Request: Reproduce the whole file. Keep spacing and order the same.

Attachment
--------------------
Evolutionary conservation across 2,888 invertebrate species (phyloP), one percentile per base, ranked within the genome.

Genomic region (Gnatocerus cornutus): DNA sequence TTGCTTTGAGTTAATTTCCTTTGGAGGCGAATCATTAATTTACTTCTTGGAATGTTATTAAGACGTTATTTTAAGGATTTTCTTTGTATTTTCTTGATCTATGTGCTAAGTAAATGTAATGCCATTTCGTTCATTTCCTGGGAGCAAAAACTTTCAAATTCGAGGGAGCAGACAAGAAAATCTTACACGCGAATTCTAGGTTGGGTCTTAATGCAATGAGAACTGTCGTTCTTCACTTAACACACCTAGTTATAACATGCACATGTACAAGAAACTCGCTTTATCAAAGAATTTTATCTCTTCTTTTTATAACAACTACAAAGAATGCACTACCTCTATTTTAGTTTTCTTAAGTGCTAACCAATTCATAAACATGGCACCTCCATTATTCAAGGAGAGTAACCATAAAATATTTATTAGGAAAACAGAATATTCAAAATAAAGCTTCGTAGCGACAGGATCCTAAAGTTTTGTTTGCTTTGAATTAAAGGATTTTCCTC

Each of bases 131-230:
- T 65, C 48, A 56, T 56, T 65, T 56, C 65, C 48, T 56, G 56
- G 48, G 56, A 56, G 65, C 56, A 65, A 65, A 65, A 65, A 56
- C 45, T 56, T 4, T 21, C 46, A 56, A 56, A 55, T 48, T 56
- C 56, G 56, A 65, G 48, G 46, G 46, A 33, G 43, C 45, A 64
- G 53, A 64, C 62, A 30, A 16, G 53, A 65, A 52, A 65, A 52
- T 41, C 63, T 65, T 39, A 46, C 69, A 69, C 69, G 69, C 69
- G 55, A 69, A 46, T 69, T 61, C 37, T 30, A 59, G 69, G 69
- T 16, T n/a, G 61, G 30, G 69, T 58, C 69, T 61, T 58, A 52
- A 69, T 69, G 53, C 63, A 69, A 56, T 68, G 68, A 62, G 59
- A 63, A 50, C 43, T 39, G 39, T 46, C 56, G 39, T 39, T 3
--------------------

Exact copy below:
Evolutionary conservation across 2,888 invertebrate species (phyloP), one percentile per base, ranked within the genome.

Genomic region (Gnatocerus cornutus): DNA sequence TTGCTTTGAGTTAATTTCCTTTGGAGGCGAATCATTAATTTACTTCTTGGAATGTTATTAAGACGTTATTTTAAGGATTTTCTTTGTATTTTCTTGATCTATGTGCTAAGTAAATGTAATGCCATTTCGTTCATTTCCTGGGAGCAAAAACTTTCAAATTCGAGGGAGCAGACAAGAAAATCTTACACGCGAATTCTAGGTTGGGTCTTAATGCAATGAGAACTGTCGTTCTTCACTTAACACACCTAGTTATAACATGCACATGTACAAGAAACTCGCTTTATCAAAGAATTTTATCTCTTCTTTTTATAACAACTACAAAGAATGCACTACCTCTATTTTAGTTTTCTTAAGTGCTAACCAATTCATAAACATGGCACCTCCATTATTCAAGGAGAGTAACCATAAAATATTTATTAGGAAAACAGAATATTCAAAATAAAGCTTCGTAGCGACAGGATCCTAAAGTTTTGTTTGCTTTGAATTAAAGGATTTTCCTC

Each of bases 131-230:
- T 65, C 48, A 56, T 56, T 65, T 56, C 65, C 48, T 56, G 56
- G 48, G 56, A 56, G 65, C 56, A 65, A 65, A 65, A 65, A 56
- C 45, T 56, T 4, T 21, C 46, A 56, A 56, A 55, T 48, T 56
- C 56, G 56, A 65, G 48, G 46, G 46, A 33, G 43, C 45, A 64
- G 53, A 64, C 62, A 30, A 16, G 53, A 65, A 52, A 65, A 52
- T 41, C 63, T 65, T 39, A 46, C 69, A 69, C 69, G 69, C 69
- G 55, A 69, A 46, T 69, T 61, C 37, T 30, A 59, G 69, G 69
- T 16, T n/a, G 61, G 30, G 69, T 58, C 69, T 61, T 58, A 52
- A 69, T 69, G 53, C 63, A 69, A 56, T 68, G 68, A 62, G 59
- A 63, A 50, C 43, T 39, G 39, T 46, C 56, G 39, T 39, T 3